·         Stop Catastrophizing

It’s easy to magnify problems in your head – and this is especially true when you’re already going through tough times. Suddenly every additional inconvenience is the end of the world. Psychotherapist, teacher, and author Jeffrey Sumber, M.A., has seen this happen many times! Don’t let that happen to your thought process!

·         Get Good At Visualization

Tough times can result in fears of triggers or things that remind you of those tough times. For example, fear after a bad stage performance may cause you to want to give up performing altogether. So, what’s the solution? Powerful visualization. Close your eyes and imagine the ideal scenario for you, being as evocative and goal-oriented as possible. This practice changes the narrative and, according to Icahn School of Medicine clinical instructor Terri Bacow, Ph.D., it activates the same part of your brain that would be activated by actually doing what you envision. You’re giving your brain a false memory of a positive outcome, so you’ll feel more inclined to go for it!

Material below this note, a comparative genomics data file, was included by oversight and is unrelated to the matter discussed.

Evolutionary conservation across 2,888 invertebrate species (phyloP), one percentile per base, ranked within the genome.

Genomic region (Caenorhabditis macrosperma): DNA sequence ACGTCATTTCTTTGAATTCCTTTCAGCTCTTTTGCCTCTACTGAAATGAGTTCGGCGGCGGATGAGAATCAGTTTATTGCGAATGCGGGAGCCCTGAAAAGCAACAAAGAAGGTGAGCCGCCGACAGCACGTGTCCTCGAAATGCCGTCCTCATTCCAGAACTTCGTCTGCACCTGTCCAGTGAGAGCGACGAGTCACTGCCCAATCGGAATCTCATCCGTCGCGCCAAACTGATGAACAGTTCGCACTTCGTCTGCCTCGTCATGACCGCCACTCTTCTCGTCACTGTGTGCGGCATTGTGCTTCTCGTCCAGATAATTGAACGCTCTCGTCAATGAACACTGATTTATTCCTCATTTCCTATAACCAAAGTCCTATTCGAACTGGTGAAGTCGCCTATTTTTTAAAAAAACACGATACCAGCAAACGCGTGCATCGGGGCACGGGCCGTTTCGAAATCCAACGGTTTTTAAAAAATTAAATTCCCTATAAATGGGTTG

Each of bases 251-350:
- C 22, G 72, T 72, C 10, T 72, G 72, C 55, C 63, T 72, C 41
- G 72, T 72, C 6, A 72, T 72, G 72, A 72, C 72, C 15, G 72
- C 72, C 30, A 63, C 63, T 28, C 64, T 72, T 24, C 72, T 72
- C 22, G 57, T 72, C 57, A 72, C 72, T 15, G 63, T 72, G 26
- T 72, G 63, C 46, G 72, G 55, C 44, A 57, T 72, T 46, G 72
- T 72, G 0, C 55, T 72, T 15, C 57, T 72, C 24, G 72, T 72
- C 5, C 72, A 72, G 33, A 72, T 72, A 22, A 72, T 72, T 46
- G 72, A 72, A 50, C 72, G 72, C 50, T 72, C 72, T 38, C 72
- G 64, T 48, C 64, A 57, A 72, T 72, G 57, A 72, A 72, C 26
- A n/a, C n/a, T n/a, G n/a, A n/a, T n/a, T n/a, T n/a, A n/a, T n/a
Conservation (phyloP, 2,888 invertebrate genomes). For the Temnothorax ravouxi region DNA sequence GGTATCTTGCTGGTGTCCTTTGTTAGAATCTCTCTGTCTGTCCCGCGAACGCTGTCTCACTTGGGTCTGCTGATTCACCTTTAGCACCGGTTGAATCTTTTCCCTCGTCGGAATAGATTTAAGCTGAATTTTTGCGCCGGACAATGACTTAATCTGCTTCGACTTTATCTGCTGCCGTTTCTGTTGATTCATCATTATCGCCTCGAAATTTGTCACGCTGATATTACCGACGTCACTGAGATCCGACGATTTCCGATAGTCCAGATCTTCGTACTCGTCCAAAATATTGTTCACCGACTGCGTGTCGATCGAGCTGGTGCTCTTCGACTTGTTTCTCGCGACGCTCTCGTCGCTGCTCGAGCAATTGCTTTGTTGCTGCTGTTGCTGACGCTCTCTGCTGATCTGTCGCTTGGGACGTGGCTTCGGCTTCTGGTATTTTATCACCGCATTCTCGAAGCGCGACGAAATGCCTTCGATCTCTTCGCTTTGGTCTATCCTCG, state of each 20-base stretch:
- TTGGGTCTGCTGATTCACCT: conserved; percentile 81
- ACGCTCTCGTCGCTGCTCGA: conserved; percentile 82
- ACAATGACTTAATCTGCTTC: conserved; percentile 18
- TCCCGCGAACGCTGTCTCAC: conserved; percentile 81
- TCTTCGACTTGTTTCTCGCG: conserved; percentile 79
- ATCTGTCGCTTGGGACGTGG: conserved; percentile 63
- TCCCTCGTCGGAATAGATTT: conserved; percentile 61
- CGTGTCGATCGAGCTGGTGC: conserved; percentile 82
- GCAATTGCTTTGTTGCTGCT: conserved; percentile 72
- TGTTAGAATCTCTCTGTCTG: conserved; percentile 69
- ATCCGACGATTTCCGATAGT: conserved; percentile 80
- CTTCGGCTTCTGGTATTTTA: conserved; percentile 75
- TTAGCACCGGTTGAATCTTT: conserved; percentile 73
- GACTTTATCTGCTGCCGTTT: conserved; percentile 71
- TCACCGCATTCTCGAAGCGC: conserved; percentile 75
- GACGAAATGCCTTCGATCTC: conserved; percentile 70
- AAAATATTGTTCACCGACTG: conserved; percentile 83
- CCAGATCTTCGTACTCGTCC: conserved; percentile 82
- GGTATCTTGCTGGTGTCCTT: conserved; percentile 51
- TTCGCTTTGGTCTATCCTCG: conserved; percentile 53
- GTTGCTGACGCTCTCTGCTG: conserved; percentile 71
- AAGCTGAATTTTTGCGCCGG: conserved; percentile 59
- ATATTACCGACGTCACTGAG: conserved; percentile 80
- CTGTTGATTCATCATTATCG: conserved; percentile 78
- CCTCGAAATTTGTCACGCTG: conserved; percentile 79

·         Learn To Accept Bad Things

This advice sounds negative, but it isn’t. It’s about accepting that you can’t control everything. So make a list of the things you know you have no control over and make a conscious effort to let them go, recommends Urban Balance owner and therapist Joyce Marter, LCPC. You can’t change what the world is doing, but you can change how you react, how you stay strong, and how you move forward with this knowledge.

3.    Take A Break